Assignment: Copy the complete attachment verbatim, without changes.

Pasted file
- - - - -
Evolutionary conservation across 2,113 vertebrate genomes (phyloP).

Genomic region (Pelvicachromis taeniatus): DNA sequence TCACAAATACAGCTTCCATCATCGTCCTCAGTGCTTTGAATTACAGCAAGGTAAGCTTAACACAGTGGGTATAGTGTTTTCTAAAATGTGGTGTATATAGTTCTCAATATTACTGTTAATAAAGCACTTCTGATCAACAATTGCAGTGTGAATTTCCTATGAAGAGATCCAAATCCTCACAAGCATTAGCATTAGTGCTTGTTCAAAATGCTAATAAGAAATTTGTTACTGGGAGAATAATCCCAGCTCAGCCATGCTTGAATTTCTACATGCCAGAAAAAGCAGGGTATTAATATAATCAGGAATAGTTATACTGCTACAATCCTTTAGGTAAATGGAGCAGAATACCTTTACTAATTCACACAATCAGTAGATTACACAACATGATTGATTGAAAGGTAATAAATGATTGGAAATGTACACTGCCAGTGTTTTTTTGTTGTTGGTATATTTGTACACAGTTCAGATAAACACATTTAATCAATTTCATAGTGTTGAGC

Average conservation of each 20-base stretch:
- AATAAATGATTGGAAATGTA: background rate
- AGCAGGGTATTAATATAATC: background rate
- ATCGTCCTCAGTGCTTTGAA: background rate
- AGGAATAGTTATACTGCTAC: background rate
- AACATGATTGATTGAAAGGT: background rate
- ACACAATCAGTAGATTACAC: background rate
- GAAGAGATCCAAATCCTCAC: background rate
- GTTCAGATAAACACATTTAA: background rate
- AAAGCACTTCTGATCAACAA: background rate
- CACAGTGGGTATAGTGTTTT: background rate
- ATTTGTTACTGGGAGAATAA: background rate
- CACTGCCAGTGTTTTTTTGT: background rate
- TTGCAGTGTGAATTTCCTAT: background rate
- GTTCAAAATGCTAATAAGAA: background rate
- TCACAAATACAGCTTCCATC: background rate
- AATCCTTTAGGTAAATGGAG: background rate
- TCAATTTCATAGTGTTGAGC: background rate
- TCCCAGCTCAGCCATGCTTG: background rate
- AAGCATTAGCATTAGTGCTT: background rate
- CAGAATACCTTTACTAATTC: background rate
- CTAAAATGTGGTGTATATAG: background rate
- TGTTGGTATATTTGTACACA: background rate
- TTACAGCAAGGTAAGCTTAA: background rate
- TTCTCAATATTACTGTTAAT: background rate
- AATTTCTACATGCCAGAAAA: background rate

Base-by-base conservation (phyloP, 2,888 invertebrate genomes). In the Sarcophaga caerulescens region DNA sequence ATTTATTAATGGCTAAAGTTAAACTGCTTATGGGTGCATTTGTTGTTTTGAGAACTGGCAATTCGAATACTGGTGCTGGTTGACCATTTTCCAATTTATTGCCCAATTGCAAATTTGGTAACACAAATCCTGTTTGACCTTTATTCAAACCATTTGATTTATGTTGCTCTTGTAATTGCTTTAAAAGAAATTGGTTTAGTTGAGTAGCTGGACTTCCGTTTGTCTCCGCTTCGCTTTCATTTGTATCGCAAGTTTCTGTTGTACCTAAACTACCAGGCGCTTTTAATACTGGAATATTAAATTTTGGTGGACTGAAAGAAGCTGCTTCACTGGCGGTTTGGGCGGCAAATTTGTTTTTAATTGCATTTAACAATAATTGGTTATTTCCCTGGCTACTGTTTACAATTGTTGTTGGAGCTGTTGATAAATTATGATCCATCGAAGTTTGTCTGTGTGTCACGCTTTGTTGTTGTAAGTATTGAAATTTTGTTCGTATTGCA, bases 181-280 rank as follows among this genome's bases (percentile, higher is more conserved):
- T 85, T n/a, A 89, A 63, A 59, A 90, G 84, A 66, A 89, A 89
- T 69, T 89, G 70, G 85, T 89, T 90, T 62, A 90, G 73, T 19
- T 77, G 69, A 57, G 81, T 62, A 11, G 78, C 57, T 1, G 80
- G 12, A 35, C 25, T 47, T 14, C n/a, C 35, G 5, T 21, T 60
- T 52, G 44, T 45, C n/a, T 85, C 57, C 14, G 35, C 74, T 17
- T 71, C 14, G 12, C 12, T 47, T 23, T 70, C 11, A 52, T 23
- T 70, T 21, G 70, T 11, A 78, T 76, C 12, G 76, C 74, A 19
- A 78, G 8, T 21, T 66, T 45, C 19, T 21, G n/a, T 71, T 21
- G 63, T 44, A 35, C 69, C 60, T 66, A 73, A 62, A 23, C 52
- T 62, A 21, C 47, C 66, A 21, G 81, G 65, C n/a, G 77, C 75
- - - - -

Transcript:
Evolutionary conservation across 2,113 vertebrate genomes (phyloP).

Genomic region (Pelvicachromis taeniatus): DNA sequence TCACAAATACAGCTTCCATCATCGTCCTCAGTGCTTTGAATTACAGCAAGGTAAGCTTAACACAGTGGGTATAGTGTTTTCTAAAATGTGGTGTATATAGTTCTCAATATTACTGTTAATAAAGCACTTCTGATCAACAATTGCAGTGTGAATTTCCTATGAAGAGATCCAAATCCTCACAAGCATTAGCATTAGTGCTTGTTCAAAATGCTAATAAGAAATTTGTTACTGGGAGAATAATCCCAGCTCAGCCATGCTTGAATTTCTACATGCCAGAAAAAGCAGGGTATTAATATAATCAGGAATAGTTATACTGCTACAATCCTTTAGGTAAATGGAGCAGAATACCTTTACTAATTCACACAATCAGTAGATTACACAACATGATTGATTGAAAGGTAATAAATGATTGGAAATGTACACTGCCAGTGTTTTTTTGTTGTTGGTATATTTGTACACAGTTCAGATAAACACATTTAATCAATTTCATAGTGTTGAGC

Average conservation of each 20-base stretch:
- AATAAATGATTGGAAATGTA: background rate
- AGCAGGGTATTAATATAATC: background rate
- ATCGTCCTCAGTGCTTTGAA: background rate
- AGGAATAGTTATACTGCTAC: background rate
- AACATGATTGATTGAAAGGT: background rate
- ACACAATCAGTAGATTACAC: background rate
- GAAGAGATCCAAATCCTCAC: background rate
- GTTCAGATAAACACATTTAA: background rate
- AAAGCACTTCTGATCAACAA: background rate
- CACAGTGGGTATAGTGTTTT: background rate
- ATTTGTTACTGGGAGAATAA: background rate
- CACTGCCAGTGTTTTTTTGT: background rate
- TTGCAGTGTGAATTTCCTAT: background rate
- GTTCAAAATGCTAATAAGAA: background rate
- TCACAAATACAGCTTCCATC: background rate
- AATCCTTTAGGTAAATGGAG: background rate
- TCAATTTCATAGTGTTGAGC: background rate
- TCCCAGCTCAGCCATGCTTG: background rate
- AAGCATTAGCATTAGTGCTT: background rate
- CAGAATACCTTTACTAATTC: background rate
- CTAAAATGTGGTGTATATAG: background rate
- TGTTGGTATATTTGTACACA: background rate
- TTACAGCAAGGTAAGCTTAA: background rate
- TTCTCAATATTACTGTTAAT: background rate
- AATTTCTACATGCCAGAAAA: background rate

Base-by-base conservation (phyloP, 2,888 invertebrate genomes). In the Sarcophaga caerulescens region DNA sequence ATTTATTAATGGCTAAAGTTAAACTGCTTATGGGTGCATTTGTTGTTTTGAGAACTGGCAATTCGAATACTGGTGCTGGTTGACCATTTTCCAATTTATTGCCCAATTGCAAATTTGGTAACACAAATCCTGTTTGACCTTTATTCAAACCATTTGATTTATGTTGCTCTTGTAATTGCTTTAAAAGAAATTGGTTTAGTTGAGTAGCTGGACTTCCGTTTGTCTCCGCTTCGCTTTCATTTGTATCGCAAGTTTCTGTTGTACCTAAACTACCAGGCGCTTTTAATACTGGAATATTAAATTTTGGTGGACTGAAAGAAGCTGCTTCACTGGCGGTTTGGGCGGCAAATTTGTTTTTAATTGCATTTAACAATAATTGGTTATTTCCCTGGCTACTGTTTACAATTGTTGTTGGAGCTGTTGATAAATTATGATCCATCGAAGTTTGTCTGTGTGTCACGCTTTGTTGTTGTAAGTATTGAAATTTTGTTCGTATTGCA, bases 181-280 rank as follows among this genome's bases (percentile, higher is more conserved):
- T 85, T n/a, A 89, A 63, A 59, A 90, G 84, A 66, A 89, A 89
- T 69, T 89, G 70, G 85, T 89, T 90, T 62, A 90, G 73, T 19
- T 77, G 69, A 57, G 81, T 62, A 11, G 78, C 57, T 1, G 80
- G 12, A 35, C 25, T 47, T 14, C n/a, C 35, G 5, T 21, T 60
- T 52, G 44, T 45, C n/a, T 85, C 57, C 14, G 35, C 74, T 17
- T 71, C 14, G 12, C 12, T 47, T 23, T 70, C 11, A 52, T 23
- T 70, T 21, G 70, T 11, A 78, T 76, C 12, G 76, C 74, A 19
- A 78, G 8, T 21, T 66, T 45, C 19, T 21, G n/a, T 71, T 21
- G 63, T 44, A 35, C 69, C 60, T 66, A 73, A 62, A 23, C 52
- T 62, A 21, C 47, C 66, A 21, G 81, G 65, C n/a, G 77, C 75